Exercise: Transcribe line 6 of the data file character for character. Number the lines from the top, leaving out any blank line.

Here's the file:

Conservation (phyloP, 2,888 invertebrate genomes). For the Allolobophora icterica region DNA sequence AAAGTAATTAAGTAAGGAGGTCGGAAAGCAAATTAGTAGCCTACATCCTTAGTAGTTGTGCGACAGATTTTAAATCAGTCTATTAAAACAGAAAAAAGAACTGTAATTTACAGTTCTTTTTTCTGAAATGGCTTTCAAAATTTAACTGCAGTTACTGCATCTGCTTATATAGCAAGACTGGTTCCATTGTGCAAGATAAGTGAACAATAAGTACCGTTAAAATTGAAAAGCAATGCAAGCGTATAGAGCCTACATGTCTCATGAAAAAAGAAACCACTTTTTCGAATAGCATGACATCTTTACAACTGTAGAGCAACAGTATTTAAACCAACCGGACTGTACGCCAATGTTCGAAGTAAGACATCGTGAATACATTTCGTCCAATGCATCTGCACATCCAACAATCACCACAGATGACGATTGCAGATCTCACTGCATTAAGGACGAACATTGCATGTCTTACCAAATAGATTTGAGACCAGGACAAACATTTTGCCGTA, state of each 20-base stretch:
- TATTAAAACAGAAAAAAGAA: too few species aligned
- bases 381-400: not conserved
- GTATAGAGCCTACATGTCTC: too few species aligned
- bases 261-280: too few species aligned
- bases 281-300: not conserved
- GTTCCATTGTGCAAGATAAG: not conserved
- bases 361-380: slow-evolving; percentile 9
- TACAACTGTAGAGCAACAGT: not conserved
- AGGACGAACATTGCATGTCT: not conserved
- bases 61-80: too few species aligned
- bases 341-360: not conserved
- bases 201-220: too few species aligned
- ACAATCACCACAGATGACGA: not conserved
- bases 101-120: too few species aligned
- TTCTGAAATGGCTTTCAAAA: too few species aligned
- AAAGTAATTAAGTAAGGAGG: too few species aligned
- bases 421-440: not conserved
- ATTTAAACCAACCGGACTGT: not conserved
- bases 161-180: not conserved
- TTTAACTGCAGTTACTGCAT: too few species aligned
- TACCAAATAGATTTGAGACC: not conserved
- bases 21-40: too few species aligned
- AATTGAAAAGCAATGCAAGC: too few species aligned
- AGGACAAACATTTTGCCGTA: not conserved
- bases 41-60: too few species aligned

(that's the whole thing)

- bases 281-300: not conserved